Ken Dubin, a corporate headhunter who pays to put his radio show on friendly little WWDB-AM, asked yesterday for a list of the "Biggest Philly Business Stories of 2010." Here's what I wrote up in a hurry. Your additions welcome:
- Monetate's Help Wanted ads on Paoli Local trains. More proof that your kids should study computer science instead of stuff like political science, or marketing, or "communications", whatever that is.
- Oil is back: Carlyle, Delta and PBF reopen Philly-area refineries, as the North Dakota oil boom and the Pennsylvania Marcellus Shale gas boom make America the world's energy center again.
- Comcast's NBCU makes money on the Olympics after all: Philly's biggest company, having won the war against Verizon and other internet-and-video utilities, is focusing more on its New York and LA businesses, though it still has lots of engineers here.
- Wawa adds stores in Florida: Philly sandwich-coffee-gas culture goes national. Sort of.
- Vanguard buys the former Wyeth campus out in Malvern. The low-cost mutual fund machine keeps squashing its high-fee stock-picking competition.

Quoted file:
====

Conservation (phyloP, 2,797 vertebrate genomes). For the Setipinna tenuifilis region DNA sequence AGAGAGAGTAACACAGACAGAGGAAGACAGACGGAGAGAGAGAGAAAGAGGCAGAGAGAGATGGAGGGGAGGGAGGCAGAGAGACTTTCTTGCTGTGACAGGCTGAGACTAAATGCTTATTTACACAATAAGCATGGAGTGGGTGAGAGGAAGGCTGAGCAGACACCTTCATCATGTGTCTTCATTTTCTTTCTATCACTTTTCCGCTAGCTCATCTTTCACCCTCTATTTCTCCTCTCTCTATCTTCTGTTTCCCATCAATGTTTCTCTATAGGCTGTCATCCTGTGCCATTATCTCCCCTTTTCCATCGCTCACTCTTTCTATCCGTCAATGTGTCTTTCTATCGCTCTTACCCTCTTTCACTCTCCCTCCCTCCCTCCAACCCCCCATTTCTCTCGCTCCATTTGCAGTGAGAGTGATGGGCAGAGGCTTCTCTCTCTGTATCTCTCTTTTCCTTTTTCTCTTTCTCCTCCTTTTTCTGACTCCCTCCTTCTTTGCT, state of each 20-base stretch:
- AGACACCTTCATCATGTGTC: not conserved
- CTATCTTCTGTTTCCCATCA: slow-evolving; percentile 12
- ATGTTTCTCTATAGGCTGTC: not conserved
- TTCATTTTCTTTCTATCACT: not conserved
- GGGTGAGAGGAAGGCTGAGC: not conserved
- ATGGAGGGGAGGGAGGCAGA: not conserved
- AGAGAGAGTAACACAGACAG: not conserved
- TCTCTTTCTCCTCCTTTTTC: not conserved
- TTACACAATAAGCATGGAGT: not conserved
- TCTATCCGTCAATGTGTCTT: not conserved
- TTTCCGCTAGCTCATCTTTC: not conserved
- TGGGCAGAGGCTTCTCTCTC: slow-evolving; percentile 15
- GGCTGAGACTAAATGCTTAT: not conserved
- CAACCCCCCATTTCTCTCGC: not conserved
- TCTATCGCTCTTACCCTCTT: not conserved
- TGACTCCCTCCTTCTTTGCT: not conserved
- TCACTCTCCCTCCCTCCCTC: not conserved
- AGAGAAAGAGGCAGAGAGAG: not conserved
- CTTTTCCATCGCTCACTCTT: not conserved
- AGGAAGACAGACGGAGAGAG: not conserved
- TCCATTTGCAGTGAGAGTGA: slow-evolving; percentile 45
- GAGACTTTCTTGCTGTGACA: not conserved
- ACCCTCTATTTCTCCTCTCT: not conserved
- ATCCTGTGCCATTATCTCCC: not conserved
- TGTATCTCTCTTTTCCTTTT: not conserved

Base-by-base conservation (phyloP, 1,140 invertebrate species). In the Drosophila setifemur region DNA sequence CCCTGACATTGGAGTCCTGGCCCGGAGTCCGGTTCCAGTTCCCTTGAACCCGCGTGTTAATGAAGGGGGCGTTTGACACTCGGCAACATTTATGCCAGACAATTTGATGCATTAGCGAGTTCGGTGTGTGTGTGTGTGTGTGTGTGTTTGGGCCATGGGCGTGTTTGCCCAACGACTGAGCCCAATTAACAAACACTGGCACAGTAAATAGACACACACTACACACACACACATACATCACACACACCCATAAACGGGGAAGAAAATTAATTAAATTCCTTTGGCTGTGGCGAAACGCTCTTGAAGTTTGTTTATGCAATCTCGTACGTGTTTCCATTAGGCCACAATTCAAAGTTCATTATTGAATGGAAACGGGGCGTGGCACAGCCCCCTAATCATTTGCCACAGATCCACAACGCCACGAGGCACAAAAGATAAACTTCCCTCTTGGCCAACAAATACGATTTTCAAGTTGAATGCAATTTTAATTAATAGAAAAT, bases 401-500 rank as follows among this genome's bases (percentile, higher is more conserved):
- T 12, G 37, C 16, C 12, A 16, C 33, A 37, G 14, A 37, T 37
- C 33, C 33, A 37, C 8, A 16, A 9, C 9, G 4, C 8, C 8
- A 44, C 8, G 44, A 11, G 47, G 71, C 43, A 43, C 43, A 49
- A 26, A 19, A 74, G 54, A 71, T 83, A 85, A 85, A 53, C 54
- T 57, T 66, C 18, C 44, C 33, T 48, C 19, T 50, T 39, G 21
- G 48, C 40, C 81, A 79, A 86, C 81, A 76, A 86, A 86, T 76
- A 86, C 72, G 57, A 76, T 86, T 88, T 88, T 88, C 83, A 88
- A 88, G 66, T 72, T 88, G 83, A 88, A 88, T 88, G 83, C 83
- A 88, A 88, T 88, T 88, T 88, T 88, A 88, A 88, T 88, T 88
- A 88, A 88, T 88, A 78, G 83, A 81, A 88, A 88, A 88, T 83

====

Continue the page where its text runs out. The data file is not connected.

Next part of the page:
The deal is also a sign Big Pharma remains in cash-starved product-hungry decline, as the GlaxoSmithKline and AstraZeneca shrinkage and Teva's freeze of its planned Northeast Philly project remind us.
- Acme closings. The area's dominant supermarket chain, whose owner, Supervalu, is squeezed by merger debt and pensions it promised but didn't fully fund, is imploding. There's new Wegmans and Whole Foods, but their stuff doesn't seem any cheaper, or better, to me, head shopper for my family of 8, versus our neighborhood Shop-Rite.
- Cranes over West Philly. And North Broad. Penn and Temple and CHoP and Drexel, the big medical schools and the dominant colleges, are still building like crazy. By contrast, nobody's putting up office buildings anymore, except a few "smart" projects (like GSK) replacing larger towers.
- Center City's population keeps rising, along with neighboring U-City, Bella Vista, "Southwest Center City," Fairmount, Northern Liberties. And restaurants and retailers chasing them. Though there are still tumbleweeds blowing down Chestnut St., and plenty of room for improvement.
Question: where do all these people work? Not in the offices that aren't being built. And are they really retro-city lovers? Or are they just underemployed 20- and 30-somethings, marking until they can afford cars, cable TV, and suburban school taxes?
- Obama wins. Since Philly votes for Democrats, we get a pipeline to whatever federal projects are still getting funded. But Congress doesn't seem in the mood to build too many of the roads, bridges, airport improvements we lack.